Taye Tessema:
The Role of Pathogens as Natural Biological Control Agents of Parthenium Weed in Ethiopia

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TAYE TESSEMA
Humboldt-Universitšt zu Berlin, Institute for Horticultural Sciences, Section Phytomedicine, Germany

Parthenium is an exotic invasive weed that originated in tropical America, now occurs widely in India, Australia, and Africa. In Ethiopia, it is also known to affect crop, animal and human health. Parthenium was observed growing in different habitats from hot, arid and semi arid low altitude (912m.a.s.l.) to humid high mid altitude (2500m). Experiments on diagnosis, incidence and distribution of pathogens associated with Parthenium and further evaluation of the potential pathogens as biocontrol agents were carried out from 1998-2002. Several fungal isolates of the genus Helminthosporium, Phoma, Curvularia, Chaetomium, Alternaria, and Eurotium were obtained from seed and other plant parts of Parthenium although the isolates tested were non-pathogenic except Helminthosporium isolates. The two most important diseases associated with Parthenium were the rust, caused by Puccinia abrupta var. Partheniicola and the phyllody, caused by phytoplasma of fababean phyllody group (FBP). The rust was commonly found in high mid altitude (1400 -- 2500m.a.s.l.) with disease incidence up to 100% in some locations while phyllody was observed in low to mid altitude regions (900 -- 2300m.a.s.l.) of Ethiopia with up to 75%. Individual effects of the rust and phyllody diseases on parthenium in different locations under field condition showed that weed morphological parameters were significantly affected. Seed production capacity of Parthenium was reduced by 42 and 85% due to rust and phyllody, respectively. Host specificity tests against the weed and crop hosts related to Parthenium revealed that sporulation of P. abrupta was observed only on Parthenium though limited number of poorly developed pustules were recorded on varieties of niger seed. Phyllody and rust diseases of Parthenium showed significant potential for use as a classical biological control.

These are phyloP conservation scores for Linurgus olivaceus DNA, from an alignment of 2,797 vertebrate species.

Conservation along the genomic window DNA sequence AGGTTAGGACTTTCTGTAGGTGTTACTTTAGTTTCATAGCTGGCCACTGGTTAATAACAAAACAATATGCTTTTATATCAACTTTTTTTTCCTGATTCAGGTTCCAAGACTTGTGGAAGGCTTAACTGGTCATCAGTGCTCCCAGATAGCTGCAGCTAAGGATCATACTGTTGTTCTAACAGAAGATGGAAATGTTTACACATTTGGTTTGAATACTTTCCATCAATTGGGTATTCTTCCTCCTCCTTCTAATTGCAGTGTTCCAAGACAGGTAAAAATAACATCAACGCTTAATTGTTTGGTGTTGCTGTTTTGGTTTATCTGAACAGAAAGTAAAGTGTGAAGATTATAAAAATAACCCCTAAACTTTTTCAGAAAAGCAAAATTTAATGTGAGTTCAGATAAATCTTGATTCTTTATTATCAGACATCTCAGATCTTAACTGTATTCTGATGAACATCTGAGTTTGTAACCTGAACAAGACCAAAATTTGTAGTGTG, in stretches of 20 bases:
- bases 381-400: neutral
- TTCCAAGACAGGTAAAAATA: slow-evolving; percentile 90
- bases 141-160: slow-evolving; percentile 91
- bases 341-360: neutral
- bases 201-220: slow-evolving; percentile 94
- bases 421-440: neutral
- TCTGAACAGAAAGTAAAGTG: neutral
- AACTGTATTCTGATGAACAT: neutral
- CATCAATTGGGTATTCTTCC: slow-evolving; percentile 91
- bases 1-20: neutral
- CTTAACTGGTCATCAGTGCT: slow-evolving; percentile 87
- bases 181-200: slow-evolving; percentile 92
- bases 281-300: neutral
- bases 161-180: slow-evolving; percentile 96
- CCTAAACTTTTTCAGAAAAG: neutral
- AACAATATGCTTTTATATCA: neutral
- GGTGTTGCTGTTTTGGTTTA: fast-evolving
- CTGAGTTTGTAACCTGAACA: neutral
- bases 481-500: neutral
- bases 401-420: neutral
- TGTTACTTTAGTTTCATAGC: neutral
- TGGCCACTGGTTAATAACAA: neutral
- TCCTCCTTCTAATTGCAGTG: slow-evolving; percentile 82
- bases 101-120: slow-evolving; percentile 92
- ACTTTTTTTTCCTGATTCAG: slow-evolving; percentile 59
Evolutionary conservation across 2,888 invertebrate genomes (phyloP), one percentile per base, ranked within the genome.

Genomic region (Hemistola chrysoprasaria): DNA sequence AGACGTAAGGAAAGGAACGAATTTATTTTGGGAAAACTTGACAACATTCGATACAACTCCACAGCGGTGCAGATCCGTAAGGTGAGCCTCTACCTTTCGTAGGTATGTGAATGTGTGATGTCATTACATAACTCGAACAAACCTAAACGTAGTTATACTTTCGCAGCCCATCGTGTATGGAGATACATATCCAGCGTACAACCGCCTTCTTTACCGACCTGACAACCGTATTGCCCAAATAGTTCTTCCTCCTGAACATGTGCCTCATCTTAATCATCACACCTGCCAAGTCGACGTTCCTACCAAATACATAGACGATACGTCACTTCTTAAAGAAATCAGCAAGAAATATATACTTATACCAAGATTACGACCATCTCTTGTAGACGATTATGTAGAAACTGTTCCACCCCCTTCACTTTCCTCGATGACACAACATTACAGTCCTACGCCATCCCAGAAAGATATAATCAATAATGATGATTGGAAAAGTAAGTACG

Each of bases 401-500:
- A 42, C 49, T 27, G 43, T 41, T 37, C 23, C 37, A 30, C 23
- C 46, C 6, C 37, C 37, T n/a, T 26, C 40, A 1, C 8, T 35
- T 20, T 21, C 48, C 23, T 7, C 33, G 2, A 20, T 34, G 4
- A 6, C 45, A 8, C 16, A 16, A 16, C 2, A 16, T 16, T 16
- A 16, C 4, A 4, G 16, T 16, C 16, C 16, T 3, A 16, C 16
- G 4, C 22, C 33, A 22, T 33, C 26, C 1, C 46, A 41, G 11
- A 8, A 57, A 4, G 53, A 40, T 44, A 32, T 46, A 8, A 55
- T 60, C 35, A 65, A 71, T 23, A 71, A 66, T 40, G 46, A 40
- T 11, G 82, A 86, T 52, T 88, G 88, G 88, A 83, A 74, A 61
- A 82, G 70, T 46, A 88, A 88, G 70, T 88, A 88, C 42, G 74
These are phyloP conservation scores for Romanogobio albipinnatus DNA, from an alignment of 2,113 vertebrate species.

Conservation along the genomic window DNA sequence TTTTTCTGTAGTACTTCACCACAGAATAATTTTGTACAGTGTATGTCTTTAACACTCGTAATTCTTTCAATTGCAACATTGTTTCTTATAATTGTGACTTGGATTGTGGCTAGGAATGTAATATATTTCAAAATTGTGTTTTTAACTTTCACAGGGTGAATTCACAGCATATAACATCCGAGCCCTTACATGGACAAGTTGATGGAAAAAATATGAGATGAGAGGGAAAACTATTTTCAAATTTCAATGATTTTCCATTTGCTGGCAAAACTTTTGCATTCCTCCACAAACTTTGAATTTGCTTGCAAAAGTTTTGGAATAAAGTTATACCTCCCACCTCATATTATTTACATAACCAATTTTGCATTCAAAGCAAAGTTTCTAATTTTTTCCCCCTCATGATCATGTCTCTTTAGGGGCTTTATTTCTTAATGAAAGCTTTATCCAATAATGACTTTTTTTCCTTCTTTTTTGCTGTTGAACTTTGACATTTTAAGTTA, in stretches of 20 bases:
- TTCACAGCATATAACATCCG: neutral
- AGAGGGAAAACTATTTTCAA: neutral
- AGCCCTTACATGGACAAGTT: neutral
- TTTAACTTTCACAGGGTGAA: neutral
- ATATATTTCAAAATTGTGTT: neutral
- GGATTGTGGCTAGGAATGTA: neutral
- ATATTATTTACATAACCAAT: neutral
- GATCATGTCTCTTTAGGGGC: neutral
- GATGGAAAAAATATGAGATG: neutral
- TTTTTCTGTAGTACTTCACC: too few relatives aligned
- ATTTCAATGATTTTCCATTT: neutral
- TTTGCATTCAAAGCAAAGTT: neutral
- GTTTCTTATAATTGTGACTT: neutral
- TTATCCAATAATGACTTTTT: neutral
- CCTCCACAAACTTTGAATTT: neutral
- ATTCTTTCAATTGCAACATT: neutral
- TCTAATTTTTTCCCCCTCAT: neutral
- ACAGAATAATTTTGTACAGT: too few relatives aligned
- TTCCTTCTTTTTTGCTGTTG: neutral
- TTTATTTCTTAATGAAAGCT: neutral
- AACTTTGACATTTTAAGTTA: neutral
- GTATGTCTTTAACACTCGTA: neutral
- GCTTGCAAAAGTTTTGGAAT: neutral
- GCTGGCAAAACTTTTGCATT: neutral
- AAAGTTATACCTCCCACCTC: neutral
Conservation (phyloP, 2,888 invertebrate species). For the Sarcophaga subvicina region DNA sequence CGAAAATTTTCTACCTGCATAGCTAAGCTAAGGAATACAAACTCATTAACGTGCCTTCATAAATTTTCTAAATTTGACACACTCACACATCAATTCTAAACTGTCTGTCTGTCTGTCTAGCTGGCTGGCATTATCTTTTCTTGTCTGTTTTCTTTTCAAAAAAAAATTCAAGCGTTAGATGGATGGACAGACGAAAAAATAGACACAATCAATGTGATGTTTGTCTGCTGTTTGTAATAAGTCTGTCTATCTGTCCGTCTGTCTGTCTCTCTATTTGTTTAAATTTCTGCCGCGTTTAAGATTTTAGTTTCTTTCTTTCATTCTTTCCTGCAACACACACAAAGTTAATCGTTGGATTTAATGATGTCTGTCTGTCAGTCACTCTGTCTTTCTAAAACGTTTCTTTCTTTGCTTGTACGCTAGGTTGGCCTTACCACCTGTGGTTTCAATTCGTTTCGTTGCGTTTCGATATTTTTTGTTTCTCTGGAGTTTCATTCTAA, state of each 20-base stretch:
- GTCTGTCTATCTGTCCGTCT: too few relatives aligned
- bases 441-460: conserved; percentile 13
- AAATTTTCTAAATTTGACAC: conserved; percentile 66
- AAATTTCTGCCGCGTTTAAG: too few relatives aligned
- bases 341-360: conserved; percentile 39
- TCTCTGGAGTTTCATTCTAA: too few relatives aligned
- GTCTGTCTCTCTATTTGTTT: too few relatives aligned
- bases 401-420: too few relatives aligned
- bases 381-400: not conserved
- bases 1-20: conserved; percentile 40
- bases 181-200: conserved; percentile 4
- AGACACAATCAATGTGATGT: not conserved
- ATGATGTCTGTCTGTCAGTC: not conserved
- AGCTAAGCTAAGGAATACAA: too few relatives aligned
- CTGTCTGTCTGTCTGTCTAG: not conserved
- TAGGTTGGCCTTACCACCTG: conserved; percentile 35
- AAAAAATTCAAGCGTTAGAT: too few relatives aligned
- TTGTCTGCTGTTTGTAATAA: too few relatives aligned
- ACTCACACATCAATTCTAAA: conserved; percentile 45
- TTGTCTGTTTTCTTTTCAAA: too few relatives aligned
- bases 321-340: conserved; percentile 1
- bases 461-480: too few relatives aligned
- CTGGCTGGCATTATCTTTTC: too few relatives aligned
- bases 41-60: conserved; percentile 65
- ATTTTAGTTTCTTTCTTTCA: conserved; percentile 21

Keywords: Ethiopia, non-obligate fungi, Parthenium, phyllody, rust


Footnotes

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Contact Address: Taye Tessema, Humboldt-Universitšt zu Berlin, Institute for Horticultural Sciences, Section PhytomedicineLentzeallee 55/57, 14195 Berlin, Germany, e-mail: tayetessema@yahoo.com
Andreas Deininger, September 2004